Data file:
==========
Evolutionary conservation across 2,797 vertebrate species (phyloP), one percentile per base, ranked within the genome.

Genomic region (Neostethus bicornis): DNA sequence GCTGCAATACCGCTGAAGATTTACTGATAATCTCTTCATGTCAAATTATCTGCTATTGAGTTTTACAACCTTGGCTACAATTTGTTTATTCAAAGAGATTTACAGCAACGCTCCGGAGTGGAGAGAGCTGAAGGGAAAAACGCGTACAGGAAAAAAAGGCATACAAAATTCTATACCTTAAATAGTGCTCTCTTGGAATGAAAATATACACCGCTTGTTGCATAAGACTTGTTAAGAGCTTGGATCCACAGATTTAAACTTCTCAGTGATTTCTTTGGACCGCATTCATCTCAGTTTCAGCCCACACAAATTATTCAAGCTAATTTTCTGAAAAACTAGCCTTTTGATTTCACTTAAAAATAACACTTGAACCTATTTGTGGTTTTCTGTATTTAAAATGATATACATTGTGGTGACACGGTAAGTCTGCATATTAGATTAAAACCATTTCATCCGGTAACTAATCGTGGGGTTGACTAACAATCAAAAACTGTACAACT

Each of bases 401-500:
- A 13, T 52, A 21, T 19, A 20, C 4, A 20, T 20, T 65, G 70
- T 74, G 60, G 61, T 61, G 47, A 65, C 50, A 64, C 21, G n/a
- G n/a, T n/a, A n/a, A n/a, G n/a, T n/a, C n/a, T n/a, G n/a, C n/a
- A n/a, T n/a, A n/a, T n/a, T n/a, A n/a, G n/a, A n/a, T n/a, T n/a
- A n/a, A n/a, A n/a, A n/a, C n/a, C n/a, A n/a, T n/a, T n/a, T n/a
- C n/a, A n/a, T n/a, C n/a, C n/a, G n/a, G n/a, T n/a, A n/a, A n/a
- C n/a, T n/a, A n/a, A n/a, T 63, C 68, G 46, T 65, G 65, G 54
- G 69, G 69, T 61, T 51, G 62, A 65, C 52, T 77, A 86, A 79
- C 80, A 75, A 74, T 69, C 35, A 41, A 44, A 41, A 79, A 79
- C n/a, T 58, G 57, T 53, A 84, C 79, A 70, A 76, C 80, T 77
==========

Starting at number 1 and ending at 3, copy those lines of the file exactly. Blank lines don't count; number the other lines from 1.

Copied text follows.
Evolutionary conservation across 2,797 vertebrate species (phyloP), one percentile per base, ranked within the genome.

Genomic region (Neostethus bicornis): DNA sequence GCTGCAATACCGCTGAAGATTTACTGATAATCTCTTCATGTCAAATTATCTGCTATTGAGTTTTACAACCTTGGCTACAATTTGTTTATTCAAAGAGATTTACAGCAACGCTCCGGAGTGGAGAGAGCTGAAGGGAAAAACGCGTACAGGAAAAAAAGGCATACAAAATTCTATACCTTAAATAGTGCTCTCTTGGAATGAAAATATACACCGCTTGTTGCATAAGACTTGTTAAGAGCTTGGATCCACAGATTTAAACTTCTCAGTGATTTCTTTGGACCGCATTCATCTCAGTTTCAGCCCACACAAATTATTCAAGCTAATTTTCTGAAAAACTAGCCTTTTGATTTCACTTAAAAATAACACTTGAACCTATTTGTGGTTTTCTGTATTTAAAATGATATACATTGTGGTGACACGGTAAGTCTGCATATTAGATTAAAACCATTTCATCCGGTAACTAATCGTGGGGTTGACTAACAATCAAAAACTGTACAACT

Each of bases 401-500: